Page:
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Create Design Structure Matrix instead. It has table names as both rows and columns and puts an X where one table has foreign key to another. This way you can easily analyze huge structures that are impossible to put on a single diagram. Check out this paper (it's focused on DSM application to programming languages rather than to databases but the principles are the same).

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+1 This is an excellent approach. Furthermore, count the X's across and down, and do a heatmap-style sort to bring related classes together in the table. – Carl Manaster Jun 16 '09 at 15:29

As many others have rightly pointed out, trying to create a comprehensive and useful diagram of 500 entities and their relationships is going to be hard to do.

K. Scott Allen had a nice article on why trying to diagram large numbers of entities/objects using visual designers won't scale easily:

Visual Designers Don’t Scale (

I'd suggest, as others have, breaking down your diagram into groups of related entities/functionality.

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Thank you for the link. The visual examples are really interesting for showing our client the effect of having too much tables. – borjab Jun 16 '09 at 15:09

Try to break your domain into multiple database diagrams, each containing tables that are closely related to each other.

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Remember, diagrams are not created just to have them or because they look "cool". They should give the viewer an overview and valuable information. They are not made to confuse but to help explain the structure of whatever they are showing.

An ER diagram of 500 tables cannot be useful. In that case try to model just some (important/complex) parts of the system that you need to remember or explain to someone else.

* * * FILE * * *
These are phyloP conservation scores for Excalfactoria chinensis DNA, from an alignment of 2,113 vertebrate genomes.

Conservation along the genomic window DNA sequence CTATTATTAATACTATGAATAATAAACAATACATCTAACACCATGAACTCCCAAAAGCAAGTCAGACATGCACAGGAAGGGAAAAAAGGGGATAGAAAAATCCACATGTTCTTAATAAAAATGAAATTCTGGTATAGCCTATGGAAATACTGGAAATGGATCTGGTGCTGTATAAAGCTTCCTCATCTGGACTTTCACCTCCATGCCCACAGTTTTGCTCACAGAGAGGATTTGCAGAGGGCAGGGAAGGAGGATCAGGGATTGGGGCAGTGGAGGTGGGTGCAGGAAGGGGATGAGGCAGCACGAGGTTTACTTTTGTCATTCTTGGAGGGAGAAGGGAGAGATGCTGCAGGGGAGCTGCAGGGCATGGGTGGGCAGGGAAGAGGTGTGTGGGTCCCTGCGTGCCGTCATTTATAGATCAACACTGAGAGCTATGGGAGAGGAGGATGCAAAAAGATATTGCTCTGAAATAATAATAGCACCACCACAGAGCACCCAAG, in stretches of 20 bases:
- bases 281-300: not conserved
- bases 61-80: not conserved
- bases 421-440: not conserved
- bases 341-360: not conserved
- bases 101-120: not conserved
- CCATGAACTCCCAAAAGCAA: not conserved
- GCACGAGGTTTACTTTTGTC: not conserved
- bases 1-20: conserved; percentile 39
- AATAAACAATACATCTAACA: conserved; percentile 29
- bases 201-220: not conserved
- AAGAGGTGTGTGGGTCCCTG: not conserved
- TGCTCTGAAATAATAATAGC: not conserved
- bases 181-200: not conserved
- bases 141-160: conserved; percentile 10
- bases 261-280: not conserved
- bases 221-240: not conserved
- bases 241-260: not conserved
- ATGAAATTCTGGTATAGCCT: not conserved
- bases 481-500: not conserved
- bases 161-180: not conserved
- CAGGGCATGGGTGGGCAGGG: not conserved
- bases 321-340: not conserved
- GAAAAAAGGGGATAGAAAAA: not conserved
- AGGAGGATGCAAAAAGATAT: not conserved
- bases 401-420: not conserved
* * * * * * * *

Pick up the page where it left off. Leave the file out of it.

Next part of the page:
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My application dbscript generates Data Diagrams displaying table names only. The functionality is intended to provide a quick overview of the data model, to be used as a basis for full data diagrams created in other applications.

See my blog for Oracle-based data diagrams and MSSQL-based data diagrams.

I never tried 500 tables with this tool, though.

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No one will ever look at a 500 table E-R diagram except to classify it as abstract art. It's as useful as an English-Oxford dictionary printed on a single page in a 0.0001 point font. The purpose of an E-R diagram is to provide information to your implementers. There is such a thing as too much information. Break the system down into subsystens and document the subsystems separately.

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You should try and break apart your database into as many smaller logical schemas, so that the pieces of the system which are most closely related (such as tables having to deal with users, roles, etc.) can be diagrammed together. If you can break apart your database into these logical subsets, then you will not only be able to build better diagrams, but you will also have a leg up in terms of managing the database itself.